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Early Warning System Shows Promise

Scientists and engineers from the California Institute of Technology (Caltech), U.S. Geological Survey in Pasadena, UC Berkeley and others around the world have been working on early warning systems to save lives during earthquakes.

Sensors detected the Napa quake 10 seconds before it struck.

About 1,000 sensors are placed about 50 miles apart in California, but Caltech scientists say more are needed for accurate early warnings.

Sensor locations include Paso Robles and Santa Barbara.

Certified emergency managers said they received a warning about the Napa quake within three minutes.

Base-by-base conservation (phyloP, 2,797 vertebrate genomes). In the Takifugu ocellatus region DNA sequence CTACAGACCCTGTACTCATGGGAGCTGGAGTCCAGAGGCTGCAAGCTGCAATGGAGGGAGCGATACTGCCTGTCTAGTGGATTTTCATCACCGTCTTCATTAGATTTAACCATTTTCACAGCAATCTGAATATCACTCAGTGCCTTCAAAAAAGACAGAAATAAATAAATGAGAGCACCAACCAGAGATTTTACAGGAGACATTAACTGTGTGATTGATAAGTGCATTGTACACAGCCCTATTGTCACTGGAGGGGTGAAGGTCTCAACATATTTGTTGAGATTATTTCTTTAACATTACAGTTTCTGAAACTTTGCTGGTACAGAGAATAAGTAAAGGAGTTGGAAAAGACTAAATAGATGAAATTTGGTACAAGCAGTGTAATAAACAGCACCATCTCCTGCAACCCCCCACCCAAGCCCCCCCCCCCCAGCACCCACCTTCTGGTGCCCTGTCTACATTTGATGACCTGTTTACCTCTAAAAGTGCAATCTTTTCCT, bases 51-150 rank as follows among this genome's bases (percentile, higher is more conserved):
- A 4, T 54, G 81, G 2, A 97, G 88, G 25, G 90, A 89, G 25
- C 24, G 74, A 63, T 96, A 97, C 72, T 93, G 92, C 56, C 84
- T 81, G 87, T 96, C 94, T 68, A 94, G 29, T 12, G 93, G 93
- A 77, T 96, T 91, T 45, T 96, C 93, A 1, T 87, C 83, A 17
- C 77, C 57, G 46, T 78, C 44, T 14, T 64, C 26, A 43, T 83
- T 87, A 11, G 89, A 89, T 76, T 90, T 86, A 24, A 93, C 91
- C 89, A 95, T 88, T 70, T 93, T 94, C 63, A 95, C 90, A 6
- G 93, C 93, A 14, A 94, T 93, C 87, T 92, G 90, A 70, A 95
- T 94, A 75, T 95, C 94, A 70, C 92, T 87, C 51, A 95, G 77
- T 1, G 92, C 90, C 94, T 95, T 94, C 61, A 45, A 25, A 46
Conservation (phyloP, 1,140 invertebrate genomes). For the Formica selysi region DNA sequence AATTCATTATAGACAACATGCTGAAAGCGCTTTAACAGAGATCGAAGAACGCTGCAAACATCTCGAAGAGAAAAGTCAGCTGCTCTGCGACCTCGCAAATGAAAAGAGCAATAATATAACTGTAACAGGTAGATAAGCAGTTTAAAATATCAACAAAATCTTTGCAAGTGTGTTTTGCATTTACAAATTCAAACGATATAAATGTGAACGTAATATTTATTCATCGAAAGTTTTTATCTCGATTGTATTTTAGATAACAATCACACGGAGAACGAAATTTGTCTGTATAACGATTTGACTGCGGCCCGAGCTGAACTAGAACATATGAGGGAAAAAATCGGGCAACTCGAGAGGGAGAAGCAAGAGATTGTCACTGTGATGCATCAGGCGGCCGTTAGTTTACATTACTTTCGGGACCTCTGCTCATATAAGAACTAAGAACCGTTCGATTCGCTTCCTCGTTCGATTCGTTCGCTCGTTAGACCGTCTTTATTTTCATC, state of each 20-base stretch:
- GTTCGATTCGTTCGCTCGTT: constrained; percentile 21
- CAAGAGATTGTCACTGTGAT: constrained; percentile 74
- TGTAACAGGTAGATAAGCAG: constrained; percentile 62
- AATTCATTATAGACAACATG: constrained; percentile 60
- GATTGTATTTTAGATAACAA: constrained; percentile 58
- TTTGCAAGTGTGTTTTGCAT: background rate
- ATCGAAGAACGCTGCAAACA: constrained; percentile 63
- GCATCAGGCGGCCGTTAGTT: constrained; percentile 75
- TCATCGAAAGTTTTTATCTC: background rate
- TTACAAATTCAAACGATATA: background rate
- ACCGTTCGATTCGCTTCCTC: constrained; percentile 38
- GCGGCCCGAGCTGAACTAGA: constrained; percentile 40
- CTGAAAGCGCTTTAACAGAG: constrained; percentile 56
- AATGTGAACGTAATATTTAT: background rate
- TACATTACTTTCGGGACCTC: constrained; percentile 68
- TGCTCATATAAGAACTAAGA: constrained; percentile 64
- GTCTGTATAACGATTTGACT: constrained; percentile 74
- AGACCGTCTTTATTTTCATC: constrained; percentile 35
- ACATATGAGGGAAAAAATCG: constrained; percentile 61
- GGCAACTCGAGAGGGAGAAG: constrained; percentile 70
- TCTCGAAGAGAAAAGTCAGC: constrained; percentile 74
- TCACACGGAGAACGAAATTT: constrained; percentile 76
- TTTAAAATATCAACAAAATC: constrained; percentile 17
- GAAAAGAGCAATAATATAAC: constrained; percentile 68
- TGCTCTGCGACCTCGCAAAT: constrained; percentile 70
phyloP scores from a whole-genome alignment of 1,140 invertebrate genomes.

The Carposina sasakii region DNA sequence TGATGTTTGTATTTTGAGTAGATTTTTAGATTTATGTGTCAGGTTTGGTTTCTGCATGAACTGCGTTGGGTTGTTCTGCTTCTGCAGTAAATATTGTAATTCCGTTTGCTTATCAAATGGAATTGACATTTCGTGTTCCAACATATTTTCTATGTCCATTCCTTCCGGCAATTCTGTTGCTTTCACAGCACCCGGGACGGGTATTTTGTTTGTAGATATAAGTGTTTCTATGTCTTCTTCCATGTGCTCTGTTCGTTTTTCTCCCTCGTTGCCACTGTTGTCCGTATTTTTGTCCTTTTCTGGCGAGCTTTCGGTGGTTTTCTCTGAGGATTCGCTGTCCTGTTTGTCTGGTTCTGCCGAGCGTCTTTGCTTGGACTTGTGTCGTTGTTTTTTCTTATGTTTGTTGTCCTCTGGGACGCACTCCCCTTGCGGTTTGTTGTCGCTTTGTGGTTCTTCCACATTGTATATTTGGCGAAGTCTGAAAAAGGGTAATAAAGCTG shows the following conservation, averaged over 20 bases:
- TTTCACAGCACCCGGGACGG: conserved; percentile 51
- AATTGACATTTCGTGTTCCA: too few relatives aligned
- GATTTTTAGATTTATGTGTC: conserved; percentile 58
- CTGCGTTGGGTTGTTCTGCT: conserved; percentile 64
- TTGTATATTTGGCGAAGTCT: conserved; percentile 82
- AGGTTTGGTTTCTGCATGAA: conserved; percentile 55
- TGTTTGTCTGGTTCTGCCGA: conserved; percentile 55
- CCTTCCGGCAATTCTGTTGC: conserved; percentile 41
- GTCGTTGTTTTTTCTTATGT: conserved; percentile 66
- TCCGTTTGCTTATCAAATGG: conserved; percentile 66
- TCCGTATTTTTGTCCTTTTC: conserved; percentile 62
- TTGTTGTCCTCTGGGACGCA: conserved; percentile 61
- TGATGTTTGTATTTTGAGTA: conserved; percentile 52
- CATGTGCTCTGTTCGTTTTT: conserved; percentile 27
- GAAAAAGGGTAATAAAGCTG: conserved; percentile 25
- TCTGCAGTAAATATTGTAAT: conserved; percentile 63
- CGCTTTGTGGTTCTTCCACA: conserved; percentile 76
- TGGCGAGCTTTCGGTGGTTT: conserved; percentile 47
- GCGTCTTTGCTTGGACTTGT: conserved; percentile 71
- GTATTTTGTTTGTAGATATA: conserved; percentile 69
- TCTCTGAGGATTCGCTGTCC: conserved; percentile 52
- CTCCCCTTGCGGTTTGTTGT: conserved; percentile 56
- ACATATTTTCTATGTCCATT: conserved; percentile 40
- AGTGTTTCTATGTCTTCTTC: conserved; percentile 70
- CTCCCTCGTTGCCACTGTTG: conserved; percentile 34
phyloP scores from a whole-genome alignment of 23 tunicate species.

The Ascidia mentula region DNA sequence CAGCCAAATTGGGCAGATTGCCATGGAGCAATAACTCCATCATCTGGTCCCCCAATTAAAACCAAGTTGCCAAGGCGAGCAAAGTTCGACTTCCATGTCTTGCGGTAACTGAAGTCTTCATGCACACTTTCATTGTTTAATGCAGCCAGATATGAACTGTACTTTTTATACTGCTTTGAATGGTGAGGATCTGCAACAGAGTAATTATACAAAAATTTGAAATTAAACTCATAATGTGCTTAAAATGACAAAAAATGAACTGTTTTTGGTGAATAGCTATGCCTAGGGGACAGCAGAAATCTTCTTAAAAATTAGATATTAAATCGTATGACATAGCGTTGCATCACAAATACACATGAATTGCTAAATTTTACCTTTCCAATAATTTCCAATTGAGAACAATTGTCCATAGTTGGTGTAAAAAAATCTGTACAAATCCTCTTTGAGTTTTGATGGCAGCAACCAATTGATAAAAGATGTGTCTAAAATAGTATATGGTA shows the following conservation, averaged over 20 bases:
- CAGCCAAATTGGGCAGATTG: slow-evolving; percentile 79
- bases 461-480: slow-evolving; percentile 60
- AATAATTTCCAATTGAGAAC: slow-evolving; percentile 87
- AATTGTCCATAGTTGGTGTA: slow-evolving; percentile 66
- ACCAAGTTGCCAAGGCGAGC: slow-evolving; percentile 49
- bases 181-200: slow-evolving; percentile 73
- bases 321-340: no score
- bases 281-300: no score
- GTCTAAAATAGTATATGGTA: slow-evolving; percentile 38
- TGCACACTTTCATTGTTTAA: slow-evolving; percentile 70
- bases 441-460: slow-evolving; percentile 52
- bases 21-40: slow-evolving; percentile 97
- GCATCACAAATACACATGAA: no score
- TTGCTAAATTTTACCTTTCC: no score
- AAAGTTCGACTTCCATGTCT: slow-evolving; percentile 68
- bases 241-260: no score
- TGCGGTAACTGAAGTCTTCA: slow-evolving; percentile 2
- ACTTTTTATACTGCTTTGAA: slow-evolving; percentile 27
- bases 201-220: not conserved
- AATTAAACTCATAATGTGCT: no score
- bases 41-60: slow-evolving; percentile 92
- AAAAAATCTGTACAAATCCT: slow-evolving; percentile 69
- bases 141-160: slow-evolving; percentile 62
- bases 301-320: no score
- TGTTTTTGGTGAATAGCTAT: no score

They said Caltech is still studying the results.

Santa Barbara County is currently a volunteer beta tester.

Engineers hope to roll out a notification system that will alert residents without a middleman.

It will take an estimated $100 million to finish the project.

Engineers hope to partner with business and industry to cover some of the costs.

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